Thursday, August 19, 2010

Kiss The Wound [Updated]

Housekeeping hadn't touched the room all week. I made sure of that. Extended hotel stays hermitize me, and the thought of others rearranging and deodorizing my space on a daily basis was too much to take. I need private disorder to make sense of the outside world. Newspapers stacked in the corner. Empty bottles drying in large paper bags. Food containers scattered around. Bed permanently unmade. TV constantly tuned to either ESPN or NY1, muted or not, depending on mood.

The hotel's wireless connection came and went, which was aggravating, but I'm old enough to appreciate the technological advance, so my cursing desire to throw my laptop out the window remained checked. The laptop's used for screeds, fingers stabbing keys as observations and emotions race through my mind. My notebook's on the bed for when I want a tactile connection to words. My handwriting's gotten worse with age; not quite as scrambled as Carrie Fisher's acid-drenched letters to O'Donoghue that I found in his files, but close. Still, I love the feel of pen on paper. A step away from marking cave walls. That must be a sensual rush.

Jugs of Poland Spring keep me hydrated. Organic fruit shakes keep me somewhat healthy, undone by Absolut and Heineiken. I prefer Dan Aykroyd's Crystal Head vodka, the cleanest, best-tasting vodka I've ever had, but Danny's brand is 50 bucks a Head. So it's an occasional treat. Given the way I feel these days, sucking spirits out of a crystal skull makes more sense. Danny attaches mystical properties to his vodka, and after a few deep swigs you begin to see why. For now, I rely on the Swedes to deliver those visions, with some psychoactive seasoning . Then it's pound the keyboard, or watch well-dressed blowhards on ESPN HD argue about Brett Favre, LeBron James, or Eli Manning's toughness. Whatever the moment dictates.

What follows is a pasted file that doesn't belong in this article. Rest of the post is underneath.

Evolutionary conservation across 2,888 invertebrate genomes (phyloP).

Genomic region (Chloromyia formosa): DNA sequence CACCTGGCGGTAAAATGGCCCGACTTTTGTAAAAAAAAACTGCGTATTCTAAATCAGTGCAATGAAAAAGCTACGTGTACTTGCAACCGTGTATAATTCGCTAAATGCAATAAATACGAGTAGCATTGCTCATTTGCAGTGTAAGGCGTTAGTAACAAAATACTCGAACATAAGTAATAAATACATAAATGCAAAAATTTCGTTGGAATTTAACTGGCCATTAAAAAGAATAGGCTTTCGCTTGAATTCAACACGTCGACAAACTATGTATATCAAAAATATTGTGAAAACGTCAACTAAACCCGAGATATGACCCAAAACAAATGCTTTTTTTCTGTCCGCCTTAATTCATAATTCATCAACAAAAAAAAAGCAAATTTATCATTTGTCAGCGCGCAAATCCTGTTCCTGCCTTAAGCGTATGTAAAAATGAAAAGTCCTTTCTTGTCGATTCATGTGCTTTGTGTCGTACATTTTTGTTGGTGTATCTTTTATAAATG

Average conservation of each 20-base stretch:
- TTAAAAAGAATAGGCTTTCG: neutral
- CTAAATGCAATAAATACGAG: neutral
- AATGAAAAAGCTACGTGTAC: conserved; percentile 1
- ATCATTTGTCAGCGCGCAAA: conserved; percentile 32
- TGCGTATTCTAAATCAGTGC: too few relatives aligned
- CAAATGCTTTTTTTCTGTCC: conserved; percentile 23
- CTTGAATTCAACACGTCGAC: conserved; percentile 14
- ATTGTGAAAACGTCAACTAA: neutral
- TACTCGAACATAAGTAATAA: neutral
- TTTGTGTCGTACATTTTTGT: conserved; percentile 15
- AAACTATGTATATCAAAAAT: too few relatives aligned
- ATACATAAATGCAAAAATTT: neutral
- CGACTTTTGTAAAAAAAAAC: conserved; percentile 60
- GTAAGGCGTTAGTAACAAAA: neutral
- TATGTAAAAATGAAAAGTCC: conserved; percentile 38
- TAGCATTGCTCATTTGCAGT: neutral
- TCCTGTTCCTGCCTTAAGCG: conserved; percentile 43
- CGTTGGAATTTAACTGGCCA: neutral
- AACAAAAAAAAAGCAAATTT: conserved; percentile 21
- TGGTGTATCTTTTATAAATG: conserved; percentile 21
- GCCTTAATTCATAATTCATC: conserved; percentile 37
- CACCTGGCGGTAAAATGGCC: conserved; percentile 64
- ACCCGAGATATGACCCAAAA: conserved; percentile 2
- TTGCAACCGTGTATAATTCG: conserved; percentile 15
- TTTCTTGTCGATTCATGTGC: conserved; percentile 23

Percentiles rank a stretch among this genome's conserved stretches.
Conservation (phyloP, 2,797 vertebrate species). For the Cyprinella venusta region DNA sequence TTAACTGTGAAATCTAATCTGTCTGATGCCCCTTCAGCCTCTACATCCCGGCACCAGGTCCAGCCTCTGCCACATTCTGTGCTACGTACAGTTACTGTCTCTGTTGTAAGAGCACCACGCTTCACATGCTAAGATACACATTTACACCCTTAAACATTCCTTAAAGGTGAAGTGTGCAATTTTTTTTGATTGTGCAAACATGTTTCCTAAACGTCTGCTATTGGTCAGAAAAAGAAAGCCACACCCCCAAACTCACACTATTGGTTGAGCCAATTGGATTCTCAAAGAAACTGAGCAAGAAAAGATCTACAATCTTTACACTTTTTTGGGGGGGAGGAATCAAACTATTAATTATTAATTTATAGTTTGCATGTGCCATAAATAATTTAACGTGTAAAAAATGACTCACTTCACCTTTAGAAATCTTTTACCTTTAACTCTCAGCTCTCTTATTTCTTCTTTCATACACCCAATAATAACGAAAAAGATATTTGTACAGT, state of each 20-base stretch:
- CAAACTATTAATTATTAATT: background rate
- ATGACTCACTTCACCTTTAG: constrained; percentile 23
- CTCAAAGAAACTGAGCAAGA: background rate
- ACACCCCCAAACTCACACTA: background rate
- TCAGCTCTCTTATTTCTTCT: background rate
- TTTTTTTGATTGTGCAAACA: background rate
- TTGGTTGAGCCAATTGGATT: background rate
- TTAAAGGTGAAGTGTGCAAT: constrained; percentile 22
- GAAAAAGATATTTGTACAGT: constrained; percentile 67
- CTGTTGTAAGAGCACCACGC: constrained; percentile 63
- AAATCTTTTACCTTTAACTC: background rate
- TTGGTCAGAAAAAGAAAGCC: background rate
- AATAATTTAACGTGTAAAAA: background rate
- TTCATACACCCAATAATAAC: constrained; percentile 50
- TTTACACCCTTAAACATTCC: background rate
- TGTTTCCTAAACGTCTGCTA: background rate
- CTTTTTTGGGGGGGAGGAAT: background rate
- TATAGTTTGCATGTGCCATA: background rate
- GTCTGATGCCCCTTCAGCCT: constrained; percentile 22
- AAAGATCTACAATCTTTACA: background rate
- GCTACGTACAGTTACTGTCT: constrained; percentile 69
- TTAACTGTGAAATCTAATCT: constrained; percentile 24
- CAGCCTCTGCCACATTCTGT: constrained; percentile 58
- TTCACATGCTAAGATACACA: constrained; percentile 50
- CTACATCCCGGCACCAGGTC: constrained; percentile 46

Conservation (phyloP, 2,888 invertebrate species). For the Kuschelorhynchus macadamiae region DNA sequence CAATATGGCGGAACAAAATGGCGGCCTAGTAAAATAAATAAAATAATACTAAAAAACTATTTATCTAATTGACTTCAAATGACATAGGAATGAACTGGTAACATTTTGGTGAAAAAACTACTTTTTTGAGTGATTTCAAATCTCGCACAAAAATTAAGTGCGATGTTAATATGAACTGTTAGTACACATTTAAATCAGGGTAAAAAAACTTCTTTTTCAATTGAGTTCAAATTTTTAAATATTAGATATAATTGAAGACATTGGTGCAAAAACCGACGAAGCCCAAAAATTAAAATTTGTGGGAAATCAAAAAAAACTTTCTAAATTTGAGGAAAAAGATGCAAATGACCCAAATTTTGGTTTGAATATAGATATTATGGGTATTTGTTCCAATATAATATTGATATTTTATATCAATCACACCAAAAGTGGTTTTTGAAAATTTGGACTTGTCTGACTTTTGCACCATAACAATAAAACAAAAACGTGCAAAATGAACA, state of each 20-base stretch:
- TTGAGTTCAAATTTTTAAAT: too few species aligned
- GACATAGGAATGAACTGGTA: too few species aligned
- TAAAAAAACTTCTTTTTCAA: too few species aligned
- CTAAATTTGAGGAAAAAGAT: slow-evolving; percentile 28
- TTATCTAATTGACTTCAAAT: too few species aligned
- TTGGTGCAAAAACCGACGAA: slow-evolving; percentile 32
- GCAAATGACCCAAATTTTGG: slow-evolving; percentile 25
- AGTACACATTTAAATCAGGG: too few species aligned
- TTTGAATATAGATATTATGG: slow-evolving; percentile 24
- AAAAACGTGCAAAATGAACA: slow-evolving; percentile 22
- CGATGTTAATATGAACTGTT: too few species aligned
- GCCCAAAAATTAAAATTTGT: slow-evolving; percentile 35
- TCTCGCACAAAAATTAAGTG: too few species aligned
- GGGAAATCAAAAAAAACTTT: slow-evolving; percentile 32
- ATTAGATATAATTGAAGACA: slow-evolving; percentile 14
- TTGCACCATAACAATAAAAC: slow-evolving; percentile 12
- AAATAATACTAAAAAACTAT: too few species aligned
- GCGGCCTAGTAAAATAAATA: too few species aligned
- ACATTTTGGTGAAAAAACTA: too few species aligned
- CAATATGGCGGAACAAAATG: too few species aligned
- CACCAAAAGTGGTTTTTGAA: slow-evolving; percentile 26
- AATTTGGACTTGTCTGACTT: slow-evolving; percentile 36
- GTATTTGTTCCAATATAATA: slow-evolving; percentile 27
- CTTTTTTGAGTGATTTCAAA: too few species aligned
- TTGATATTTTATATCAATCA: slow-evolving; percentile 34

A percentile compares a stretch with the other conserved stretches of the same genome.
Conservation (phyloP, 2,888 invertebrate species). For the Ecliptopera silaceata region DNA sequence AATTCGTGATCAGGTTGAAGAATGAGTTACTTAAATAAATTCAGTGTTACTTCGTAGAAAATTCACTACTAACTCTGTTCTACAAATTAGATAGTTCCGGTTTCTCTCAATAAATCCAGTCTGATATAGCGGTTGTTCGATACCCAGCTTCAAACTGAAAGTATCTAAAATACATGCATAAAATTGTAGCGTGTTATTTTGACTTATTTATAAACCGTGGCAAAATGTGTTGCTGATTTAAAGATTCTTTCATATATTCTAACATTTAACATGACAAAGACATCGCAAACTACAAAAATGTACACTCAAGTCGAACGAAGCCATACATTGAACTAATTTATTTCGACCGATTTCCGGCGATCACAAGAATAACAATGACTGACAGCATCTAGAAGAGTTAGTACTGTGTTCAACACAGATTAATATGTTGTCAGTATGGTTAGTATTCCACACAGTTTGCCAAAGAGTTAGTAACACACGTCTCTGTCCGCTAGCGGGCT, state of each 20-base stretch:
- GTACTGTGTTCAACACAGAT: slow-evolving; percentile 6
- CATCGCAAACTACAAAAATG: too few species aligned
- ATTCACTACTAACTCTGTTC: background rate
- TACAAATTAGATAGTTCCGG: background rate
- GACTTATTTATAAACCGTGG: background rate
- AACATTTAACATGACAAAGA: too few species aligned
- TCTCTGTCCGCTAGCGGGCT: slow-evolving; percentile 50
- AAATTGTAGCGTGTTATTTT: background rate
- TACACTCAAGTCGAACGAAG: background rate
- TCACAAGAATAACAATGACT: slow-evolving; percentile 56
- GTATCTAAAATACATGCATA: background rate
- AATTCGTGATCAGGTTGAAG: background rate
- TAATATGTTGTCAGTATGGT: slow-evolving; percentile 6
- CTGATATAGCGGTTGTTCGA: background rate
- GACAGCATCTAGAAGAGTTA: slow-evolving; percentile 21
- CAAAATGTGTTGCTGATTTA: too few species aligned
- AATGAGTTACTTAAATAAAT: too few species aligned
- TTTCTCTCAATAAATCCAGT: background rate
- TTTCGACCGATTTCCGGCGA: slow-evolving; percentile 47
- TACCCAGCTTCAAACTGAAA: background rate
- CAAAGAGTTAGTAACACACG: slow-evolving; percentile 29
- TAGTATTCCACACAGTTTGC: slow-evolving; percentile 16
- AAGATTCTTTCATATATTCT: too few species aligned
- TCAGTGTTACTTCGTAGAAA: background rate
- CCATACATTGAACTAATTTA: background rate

Up till now, I've been better disciplined in my hotel behavior. I imbibe smaller doses at pre-planned intervals. This trip has been different. There's so much going on -- disease and death, creative transition, living two lives, one in Michigan, the other in New York. The latter reality informs so much else, leading to anxiety, sadness, and wistful meditations. The Project has exacerbated these feelings, as I suspected it would. I simply had no idea how hard it would hit me.

Without going into intimate detail, my 15-year-old marriage is at a crossroads. Our relationship has hit countless rocks, yet kept moving along, blossoming here, blowing up there, always fluid at one level or another. We are two intense people, so butting heads was expected, at times creating wonderful moments, both of us in sync. But it has also caused pain, anger, and fighting. Distances expand. Differences grow jagged. After awhile, you wonder what the point of it is.

Love and respect remain, but have moved into different areas. The wife has observed that in many senses, we should never have gotten married. I tend to agree, not out of regret, but based on the evidence. We jumped into this without really knowing each other. We both wanted it, needed it, so we did it. We produced a beautiful son, the shared love of our lives.

Yet over time, our conflicting personalities emerged, leading to scenes of incredible rage and hurt feelings. We yelled at each other from separate planets. Having grown up in a home where this was common behavior, I wasn't new to the sensation, only now I was the husband, not the kid listening behind his bedroom door. Her family experienced much less insanity on this front, her anger forged in young adult life. Whatever the source, we could go at it. And have.

All this came to a head while I was in NYC. It was very painful for us both. I had a set planned a day or so after we clashed, and wasn't sure if I could go through with it. I had a burning desire to get on stage, yet questioned the urge. A friend was giving a reading at the Bowery Poetry Club earlier the same night in the same neighborhood, so I figured I'd watch him and see how I felt later. Plus, I'm looking to perform at poetry spaces, and his connections could help.